It’s easy, also, to look at left tackle Ereck Flowers, who gave up three of the Lions’ five sacks. He’s a first-round pick, ninth overall in 2015, and this is his third year now. The Giants are heavily invested in him – they didn’t sign a veteran tackle over the offseason, choosing to ride with Flowers. He’s trying, but he’s not there. Against the Lions, Ereck is over there battling his tail off against Ziggy Ansah and Ziggy is just doing whatever he wants. But there’s no help, and that’s on Ben McAdoo.
If you have a young left tackle who can’t protect your two-time Super Bowl MVP, you can put a tight end over there and you can chip (Ansah) on the way out. You can put a back to his side and if they’re not in protection they can hit the defensive end in the ribs, and you can coordinate that with the tackle where he can short-set the guy and invite the defensive end up the field right into the running back’s wheelhouse and get a shot on him.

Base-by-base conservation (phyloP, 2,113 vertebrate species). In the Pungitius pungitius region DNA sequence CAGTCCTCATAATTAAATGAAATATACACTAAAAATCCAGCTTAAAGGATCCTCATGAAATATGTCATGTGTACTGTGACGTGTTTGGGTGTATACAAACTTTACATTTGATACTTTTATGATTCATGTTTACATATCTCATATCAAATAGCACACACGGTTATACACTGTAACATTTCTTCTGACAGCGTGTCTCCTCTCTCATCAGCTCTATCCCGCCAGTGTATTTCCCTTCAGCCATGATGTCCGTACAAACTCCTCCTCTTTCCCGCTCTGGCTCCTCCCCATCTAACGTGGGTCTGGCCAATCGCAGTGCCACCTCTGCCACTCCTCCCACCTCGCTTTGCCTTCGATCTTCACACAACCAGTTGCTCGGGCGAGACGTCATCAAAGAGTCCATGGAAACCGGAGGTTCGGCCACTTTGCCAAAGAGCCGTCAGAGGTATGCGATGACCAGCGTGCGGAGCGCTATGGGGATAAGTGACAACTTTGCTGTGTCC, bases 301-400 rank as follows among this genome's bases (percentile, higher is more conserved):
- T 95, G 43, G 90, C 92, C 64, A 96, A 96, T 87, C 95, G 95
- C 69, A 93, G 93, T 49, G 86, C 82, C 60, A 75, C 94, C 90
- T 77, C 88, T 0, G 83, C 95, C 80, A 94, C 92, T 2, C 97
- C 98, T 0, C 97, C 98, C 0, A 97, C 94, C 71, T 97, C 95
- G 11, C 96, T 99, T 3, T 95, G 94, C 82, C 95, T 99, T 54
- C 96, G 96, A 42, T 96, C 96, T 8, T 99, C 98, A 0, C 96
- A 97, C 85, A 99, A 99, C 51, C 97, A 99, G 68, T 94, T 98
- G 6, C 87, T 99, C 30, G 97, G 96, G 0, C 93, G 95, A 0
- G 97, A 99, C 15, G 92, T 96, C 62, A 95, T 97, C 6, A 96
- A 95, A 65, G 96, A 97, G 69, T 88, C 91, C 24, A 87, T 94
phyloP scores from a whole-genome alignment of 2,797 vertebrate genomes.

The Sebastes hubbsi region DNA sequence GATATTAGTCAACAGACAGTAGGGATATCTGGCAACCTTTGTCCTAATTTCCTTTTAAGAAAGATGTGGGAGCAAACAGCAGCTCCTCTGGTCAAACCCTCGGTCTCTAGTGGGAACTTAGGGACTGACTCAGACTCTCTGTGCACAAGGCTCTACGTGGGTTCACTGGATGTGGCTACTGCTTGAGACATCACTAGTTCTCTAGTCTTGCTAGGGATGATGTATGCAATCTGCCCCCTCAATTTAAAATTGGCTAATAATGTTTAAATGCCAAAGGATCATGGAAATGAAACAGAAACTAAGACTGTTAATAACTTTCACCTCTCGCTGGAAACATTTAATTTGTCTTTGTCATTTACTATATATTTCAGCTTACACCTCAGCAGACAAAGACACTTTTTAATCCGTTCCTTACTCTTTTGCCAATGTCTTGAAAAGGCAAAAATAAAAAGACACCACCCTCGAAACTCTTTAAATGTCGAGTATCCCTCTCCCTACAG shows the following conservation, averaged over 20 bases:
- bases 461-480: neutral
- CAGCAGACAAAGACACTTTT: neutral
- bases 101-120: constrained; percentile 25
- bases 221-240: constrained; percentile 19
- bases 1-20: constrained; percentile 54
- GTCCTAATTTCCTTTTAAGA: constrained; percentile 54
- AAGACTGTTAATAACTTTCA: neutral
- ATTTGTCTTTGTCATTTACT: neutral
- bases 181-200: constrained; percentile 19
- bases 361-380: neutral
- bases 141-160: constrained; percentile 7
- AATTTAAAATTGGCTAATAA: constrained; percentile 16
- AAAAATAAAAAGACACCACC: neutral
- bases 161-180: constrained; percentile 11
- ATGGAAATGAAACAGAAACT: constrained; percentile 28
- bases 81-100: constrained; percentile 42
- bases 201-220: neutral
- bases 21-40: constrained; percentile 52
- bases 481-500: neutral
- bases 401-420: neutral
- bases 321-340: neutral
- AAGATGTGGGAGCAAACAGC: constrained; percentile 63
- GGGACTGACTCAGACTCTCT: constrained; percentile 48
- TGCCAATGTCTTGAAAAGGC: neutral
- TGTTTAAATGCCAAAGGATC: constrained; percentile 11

The Giants did that in 2007 when they won the Super Bowl, and I can’t even tell you how many times we did that when I was there. We could cover up not having elite tackles. We had some good ones, but they weren’t All-Pro guys. There are things you can do with other players to protect those guys. Not just protect Eli, but protect the tackle, too, because, man, if you get beat that many times your confidence is going to go down, you’re going to start second-guessing yourself.
Now, the Giants won 11 games last year with these guys there so they can do it and if Odell is 100 percent healthy, it’s not the end of the season.